Saying “NO” Without Guilt and How to Do it Gracefully


How to say no gracefully - Jessica Rose Williams

Learning to say no hasn’t been easy but it has given me more time, and in a lot of cases more money, to do the things I really want to do. That tiny two letter word NO is one of the smallest, yet most empowering words in the English language. It can take courage to use, but when used to our advantage, saying no allows us to sculpt our lives by rejecting the things we don’t want to do and gifts us the time we would have lost by saying yes. It allows us to take back control. Our time is the most precious resource we have, using it wisely makes sense.

It’s not uncommon for us to say yes to far too much, leaving us stressed out and overwhelmed. Imagine having to say yes to everything and how powerless you would feel. Flip this on it’s head and you have the word NO. The power word that gives you a choice. The choice to build and shape your life how you want it.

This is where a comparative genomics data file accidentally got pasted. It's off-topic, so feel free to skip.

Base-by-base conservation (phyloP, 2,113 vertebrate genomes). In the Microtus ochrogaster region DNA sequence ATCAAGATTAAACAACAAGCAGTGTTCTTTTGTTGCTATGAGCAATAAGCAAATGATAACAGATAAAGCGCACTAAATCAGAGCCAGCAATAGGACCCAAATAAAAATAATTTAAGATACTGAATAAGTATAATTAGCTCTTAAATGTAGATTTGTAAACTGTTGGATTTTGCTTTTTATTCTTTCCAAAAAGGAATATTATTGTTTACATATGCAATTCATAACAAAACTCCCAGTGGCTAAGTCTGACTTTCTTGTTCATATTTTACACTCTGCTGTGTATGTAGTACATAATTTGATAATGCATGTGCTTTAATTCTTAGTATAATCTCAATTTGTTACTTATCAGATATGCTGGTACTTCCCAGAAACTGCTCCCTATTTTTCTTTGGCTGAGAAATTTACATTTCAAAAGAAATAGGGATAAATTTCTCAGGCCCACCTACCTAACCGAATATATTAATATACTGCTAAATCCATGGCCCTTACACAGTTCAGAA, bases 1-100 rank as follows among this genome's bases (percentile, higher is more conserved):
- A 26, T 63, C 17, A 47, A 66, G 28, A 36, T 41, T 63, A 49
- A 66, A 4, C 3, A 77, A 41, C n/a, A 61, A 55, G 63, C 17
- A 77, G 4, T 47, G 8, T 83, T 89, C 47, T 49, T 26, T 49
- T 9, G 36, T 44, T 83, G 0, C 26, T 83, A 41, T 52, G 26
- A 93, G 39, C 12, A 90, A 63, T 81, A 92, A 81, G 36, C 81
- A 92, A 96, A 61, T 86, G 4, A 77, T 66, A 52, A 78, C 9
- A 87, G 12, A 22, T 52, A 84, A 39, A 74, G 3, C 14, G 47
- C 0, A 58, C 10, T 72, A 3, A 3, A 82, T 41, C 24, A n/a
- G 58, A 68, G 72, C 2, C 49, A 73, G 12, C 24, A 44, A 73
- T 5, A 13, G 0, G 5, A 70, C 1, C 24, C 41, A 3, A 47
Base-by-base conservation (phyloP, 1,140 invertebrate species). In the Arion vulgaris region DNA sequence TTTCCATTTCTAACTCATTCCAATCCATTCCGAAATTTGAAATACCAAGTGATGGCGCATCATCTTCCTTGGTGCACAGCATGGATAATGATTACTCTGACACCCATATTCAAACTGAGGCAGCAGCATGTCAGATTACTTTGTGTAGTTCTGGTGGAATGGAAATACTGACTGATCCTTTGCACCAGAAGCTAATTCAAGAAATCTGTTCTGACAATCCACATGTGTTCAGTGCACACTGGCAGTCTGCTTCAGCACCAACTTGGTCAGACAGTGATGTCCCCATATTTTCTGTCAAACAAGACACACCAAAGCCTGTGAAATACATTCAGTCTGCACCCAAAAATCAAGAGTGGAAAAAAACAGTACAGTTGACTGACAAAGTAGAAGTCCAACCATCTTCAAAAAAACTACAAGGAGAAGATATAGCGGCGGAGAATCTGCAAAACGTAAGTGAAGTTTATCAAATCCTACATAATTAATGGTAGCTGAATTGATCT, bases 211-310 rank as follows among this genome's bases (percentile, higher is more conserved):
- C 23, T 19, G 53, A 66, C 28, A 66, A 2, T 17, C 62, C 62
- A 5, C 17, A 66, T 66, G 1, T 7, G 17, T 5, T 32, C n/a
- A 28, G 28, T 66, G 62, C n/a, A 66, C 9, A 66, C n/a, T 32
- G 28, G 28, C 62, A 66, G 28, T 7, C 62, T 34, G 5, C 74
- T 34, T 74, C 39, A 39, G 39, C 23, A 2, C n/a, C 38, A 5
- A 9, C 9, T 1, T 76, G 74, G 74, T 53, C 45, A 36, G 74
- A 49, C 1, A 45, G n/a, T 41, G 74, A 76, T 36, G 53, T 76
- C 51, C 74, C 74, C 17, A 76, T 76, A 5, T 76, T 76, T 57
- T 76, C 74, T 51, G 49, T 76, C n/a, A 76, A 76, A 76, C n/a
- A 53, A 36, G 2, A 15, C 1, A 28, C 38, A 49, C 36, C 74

When somebody tells me they’re doing something at the weekend but they aren’t looking forward to it, I’ll say to them ‘why don’t you just say you don’t want to go?’ The answer is usually always, “I can’t do that”. The thing is we can, we’ve just forgotten we have a choice. It’s normal to want to say yes to people, to please them and get along with them. We can thank our basic human instincts and tribal history for this.

Even the thought of saying no can stir up the fear of missing out, rocking the boat, causing upset or burning bridges. We worry about what others might think and, correct me if I’m wrong, but I think women in particular are inclined to worry about this more. If we live our lives this way, always worrying about what other people think and not wanting to hurt anyone’s feelings, we’ll never do any of the things we actually enjoy. What a waste of our time.